Capitol Hill Block Party, Day 2: Cosmos, Prom Queen, Manatee Commune, Whitney

Prom Queen // photo by Morgen Schuler

BSH. BSH. BSH. BSH. The sound of four defiant cymbal crashes spreads out across Pike Street. It’s Seattle band COSMOS’ turn at the main stage. Melding hip hop, jazz, and funk in a high-energy set, the Seattle band proves yet again why they won last year’s Sound Off! contest, an annual battle of the bands for local, underage artists, hosted by MoPOP. Dishing out songs from their ambitious official mixtape debut, MOONSHINE, each of the five band members onstage, as well as two guest vocalists, JAGA and ParisAlexa, plays an equal part in the inspiring performance. Ditching the band’s trademark NASA jumpsuits for a romper, ever-charismatic frontman Campana gets up, down, and all around the main stage, spitting rapid-fire rhymes about staying true to one’s path. Meanwhile, JAGA is equally enthusiastic, at times singing and shaking so energetically that he has to rip the navy baseball cap off his head and clutch it to his chest, to make sure it didn’t fall to the ground. Inconspicuously powering the band from the back corner of the stage, bassist Manteloupe supplies funky bass lines, while, next to him, drummer Remy brings the dance beats and smooth transitional fills. COSMOS have a handful of shows coming up over the next month and a half, including a show at City Hall on August 17th. Don’t miss out on a chance to see them shine.

Prom Queen // photo by Morgen Schuler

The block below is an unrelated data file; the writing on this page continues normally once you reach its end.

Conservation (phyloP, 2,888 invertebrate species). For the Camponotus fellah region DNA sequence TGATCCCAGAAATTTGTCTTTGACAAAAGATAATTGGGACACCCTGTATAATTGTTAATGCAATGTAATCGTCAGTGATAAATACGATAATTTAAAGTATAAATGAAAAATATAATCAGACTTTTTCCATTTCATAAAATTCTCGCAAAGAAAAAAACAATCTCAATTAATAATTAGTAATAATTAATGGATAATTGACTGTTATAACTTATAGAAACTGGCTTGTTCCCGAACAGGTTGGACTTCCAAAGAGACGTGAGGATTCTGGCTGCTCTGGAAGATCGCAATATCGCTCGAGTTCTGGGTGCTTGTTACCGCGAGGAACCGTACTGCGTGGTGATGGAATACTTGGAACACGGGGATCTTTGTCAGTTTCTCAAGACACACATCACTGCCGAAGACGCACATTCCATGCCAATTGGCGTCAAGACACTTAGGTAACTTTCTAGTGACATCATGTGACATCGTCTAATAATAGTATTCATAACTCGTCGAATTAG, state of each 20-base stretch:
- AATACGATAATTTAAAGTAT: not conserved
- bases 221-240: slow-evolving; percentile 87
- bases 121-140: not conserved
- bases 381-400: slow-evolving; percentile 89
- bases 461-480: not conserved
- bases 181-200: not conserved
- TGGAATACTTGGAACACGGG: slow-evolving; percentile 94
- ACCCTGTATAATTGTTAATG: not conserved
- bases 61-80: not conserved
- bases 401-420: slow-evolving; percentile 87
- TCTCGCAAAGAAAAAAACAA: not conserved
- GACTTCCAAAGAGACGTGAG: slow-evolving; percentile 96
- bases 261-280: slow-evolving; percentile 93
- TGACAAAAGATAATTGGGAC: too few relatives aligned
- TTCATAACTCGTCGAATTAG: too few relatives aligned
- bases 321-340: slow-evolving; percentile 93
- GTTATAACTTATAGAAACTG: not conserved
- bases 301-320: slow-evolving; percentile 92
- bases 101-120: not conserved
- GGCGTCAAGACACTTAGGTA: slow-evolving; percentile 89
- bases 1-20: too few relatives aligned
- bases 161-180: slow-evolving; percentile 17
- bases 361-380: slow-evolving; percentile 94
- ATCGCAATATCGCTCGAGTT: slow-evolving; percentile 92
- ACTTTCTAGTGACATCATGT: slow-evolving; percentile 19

Prom Queen leading lady Leeni Ramadan has Neumos wrapped around her little finger, and she knows it. Performing a mix of doo-wop, surf, and power pop with the support of her seven more-than-capable bandmates, Ramadan looks above the sea of bobbing heads filling the club, letting her gaze settle somewhere above the soundboard in the back, on a spot perhaps only she can see. Here, she can focus on what really counts: bringing to life the fictional characters in each of Prom Queen’s songs. She devotes a different persona to each one. For the woman refusing infantilization (“Pretty Little Thing,” a blues from 2014’s music video album, Midnight Veil), Ramadan lifts one eyebrow questioningly, and her voice takes on an extra edge, like someone has cat-called her one too many times and she’s ready to weaponize the music. For the narrator puzzled by newfound apathy for an old crush (“Can’t Seem to Cry,”) Ramadan tilts her head back and looks up, wondering. Later, after the song and the narrator have progressed, Ramadan commemorates the freedom that comes from indifference, hitting the song’s highest note over triumphant, candy shop sweet, three-part harmonies. “This is goodbye,” she declares, finally free. When the spotlight isn’t on Ramadan and her cast of characters, it swings to guitarist Jason Goessl, who is Prom Queen’s ace in the hole, squeezing solo after flawless solo out of his baby blue guitar and lending the songs an additional air of intensity. Curious to see it all for yourself? Prom Queen celebrate the release of their forthcoming album, Doom Wop, on September 23rd, at the Piranha Shop.